New Lyme Disease Warning for NJ — It Could Be Worse This Year
Lyme disease has become a major problem in the Garden State, but this year things could get even worse.
Researchers at the Cary Institute of Ecosystem Studies in Millbrook, New York, have determined the regional mouse population is skyrocketing, and mice are usually the transmitters of Lyme.
“It certainly is a predictor because the white footed mouse in our region of the country generally is the mammal that carries the most Lyme disease, and transmits that to the ticks that bite people,” said Pat Smith, president of the Lyme Disease Association, headquartered in Wall.
The Centers for Disease Control and Prevention has determined New Jersey has the second highest total of Lyme disease cases in the nation. Pennsylvania is ranked first. So the fact that Lyme may be even more prevalent this year “is not good for our residents,” Smith said.
The official number of reported cases of Lyme disease, according to the CDC, only represents about 10 percent of the actual number of patients suffering with the disease, so while there were 4,855 officially reported cases in the Garden State in 2015, the most recent year statistics are available, we really had about 48,550 cases of Lyme.
She noted early symptoms of Lyme can include aches and pains, exhaustion, joint swelling, stiffness and fever, but if left undiagnosed or untreated an individual may get memory loss, neurological, psychological and heart problems, numbness and develop seizures.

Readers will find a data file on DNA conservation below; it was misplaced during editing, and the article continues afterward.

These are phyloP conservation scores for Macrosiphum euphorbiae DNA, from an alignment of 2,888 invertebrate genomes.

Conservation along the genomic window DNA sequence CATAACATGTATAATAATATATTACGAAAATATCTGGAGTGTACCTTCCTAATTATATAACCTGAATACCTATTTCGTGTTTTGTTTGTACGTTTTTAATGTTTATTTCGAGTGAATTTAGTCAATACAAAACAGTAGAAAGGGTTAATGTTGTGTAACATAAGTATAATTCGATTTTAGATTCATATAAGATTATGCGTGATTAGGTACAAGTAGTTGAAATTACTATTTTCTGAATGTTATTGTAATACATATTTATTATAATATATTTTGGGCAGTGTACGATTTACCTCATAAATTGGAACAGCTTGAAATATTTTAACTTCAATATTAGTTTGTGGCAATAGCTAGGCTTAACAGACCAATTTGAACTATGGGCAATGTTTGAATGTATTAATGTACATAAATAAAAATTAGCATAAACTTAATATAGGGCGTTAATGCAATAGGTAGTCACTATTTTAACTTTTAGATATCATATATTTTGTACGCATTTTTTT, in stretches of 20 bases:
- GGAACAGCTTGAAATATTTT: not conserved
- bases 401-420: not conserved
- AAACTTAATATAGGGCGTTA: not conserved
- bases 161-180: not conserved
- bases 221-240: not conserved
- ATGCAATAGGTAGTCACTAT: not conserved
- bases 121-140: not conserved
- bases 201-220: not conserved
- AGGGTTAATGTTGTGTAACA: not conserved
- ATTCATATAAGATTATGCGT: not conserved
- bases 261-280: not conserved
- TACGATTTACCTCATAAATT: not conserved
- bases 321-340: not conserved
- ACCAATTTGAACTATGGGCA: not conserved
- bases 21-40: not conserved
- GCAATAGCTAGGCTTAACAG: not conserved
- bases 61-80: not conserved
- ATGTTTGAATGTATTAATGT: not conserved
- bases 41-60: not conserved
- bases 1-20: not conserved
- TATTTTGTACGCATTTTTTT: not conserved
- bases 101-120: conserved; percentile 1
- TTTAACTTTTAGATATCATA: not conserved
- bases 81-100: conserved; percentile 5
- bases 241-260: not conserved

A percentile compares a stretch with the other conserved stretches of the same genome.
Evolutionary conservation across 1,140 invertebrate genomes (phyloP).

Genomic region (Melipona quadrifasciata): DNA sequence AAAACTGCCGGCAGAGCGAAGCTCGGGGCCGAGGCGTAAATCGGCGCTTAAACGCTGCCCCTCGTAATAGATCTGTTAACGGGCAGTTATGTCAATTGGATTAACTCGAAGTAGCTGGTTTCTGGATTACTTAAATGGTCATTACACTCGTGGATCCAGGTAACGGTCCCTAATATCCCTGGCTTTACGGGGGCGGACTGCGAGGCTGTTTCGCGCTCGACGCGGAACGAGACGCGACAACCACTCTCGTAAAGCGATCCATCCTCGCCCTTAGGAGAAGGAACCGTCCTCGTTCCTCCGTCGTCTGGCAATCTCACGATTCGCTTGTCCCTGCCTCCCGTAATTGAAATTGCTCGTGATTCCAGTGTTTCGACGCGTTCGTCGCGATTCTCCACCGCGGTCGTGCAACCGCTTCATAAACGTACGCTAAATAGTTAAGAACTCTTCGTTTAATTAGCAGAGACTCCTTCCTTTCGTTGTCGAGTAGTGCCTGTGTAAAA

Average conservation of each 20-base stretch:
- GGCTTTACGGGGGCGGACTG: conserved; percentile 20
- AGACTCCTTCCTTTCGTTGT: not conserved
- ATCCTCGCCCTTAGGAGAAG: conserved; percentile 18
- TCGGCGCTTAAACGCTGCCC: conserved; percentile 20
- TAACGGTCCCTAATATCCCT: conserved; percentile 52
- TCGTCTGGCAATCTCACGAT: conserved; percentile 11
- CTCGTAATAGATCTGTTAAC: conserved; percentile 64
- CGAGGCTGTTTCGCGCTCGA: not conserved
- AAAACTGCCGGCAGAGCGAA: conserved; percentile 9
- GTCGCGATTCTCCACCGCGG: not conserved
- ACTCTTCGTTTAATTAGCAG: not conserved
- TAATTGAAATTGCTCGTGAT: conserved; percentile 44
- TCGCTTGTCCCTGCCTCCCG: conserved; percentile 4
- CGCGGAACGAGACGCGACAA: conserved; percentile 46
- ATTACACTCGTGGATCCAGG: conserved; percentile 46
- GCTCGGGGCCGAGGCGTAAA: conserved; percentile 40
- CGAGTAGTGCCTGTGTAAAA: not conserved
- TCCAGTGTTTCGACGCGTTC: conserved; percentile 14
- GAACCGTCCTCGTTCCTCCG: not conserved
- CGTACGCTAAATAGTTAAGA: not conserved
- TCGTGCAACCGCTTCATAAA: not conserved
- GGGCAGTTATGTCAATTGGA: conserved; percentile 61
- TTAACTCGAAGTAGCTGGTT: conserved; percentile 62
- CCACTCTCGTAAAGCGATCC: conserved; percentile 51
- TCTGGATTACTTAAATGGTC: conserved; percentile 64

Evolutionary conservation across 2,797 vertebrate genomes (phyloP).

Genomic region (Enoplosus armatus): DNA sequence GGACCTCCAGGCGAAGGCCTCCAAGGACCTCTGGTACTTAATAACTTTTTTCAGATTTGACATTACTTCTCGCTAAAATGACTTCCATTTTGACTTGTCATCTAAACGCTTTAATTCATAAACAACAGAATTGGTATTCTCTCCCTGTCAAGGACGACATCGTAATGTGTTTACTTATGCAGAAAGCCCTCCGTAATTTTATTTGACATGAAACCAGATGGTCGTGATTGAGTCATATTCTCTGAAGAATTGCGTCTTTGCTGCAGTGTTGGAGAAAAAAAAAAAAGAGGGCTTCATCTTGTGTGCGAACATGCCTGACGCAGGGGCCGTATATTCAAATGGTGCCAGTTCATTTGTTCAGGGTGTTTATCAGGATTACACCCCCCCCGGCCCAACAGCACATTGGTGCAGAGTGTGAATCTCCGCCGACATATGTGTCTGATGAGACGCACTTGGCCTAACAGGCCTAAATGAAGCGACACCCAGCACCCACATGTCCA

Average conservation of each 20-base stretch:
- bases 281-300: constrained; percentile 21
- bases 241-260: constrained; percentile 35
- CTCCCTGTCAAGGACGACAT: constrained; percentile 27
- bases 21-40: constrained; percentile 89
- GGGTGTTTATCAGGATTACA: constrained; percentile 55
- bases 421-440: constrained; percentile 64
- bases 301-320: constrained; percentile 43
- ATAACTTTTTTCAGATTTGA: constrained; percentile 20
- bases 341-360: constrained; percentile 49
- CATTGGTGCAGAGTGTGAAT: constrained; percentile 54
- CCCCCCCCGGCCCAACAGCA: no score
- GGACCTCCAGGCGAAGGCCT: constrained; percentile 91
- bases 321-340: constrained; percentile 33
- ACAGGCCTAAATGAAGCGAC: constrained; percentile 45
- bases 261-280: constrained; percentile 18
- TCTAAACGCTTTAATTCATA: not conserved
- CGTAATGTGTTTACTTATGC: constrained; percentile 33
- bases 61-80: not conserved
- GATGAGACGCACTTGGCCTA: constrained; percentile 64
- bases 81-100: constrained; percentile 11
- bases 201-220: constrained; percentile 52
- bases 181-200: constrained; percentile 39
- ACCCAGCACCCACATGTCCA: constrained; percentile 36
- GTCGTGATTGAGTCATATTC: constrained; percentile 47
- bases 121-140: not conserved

She explained an exploding mouse population is significant because ticks bite small mammals.
“They pick up the disease from those mammals, and then they are able in their next feeding to pass that along to people,” she said.
“If there are a lot of these small mammals running around that have the Lyme bacteria, that increases the chances that you’re going to get bitten by a tick that is infected.”
How to check for and remove ticks
Smith says a daily self-check “is probably the most important way we have these days of protection ourselves.”
“You have to check every area of your body. There’s not an area on your body that is safe. A tick will bite you anywhere.”
Often, a tick will try to find folds and creases in the body and also around the hairline.
“Especially with children, they tend to often get ticks around their hairline and behind their ears. They will bite you anywhere,” she said.
“Oftentimes people will see a tick and they won’t realize what it is because it’s so tiny,” she said.
Also, when removing a tick, Smith said don’t touch it with your fingers.
“You should take pointed tweezers as close to the skin as possible, and pull the tick straight out. Don’t squeeze the body of the tick, don’t twist the tick, don’t put any substance on the tick, or put a hot match on the tick to try to make it back out.”
She warned if you do that, the tick can inject any of the microbes it’s carrying directly into you.
She noted ticks are now carrying Lyme as well as 18 other diseases, so “you have to be worried about any tick that bites you.”
For more information you can visit lymediseaseassociation.org.
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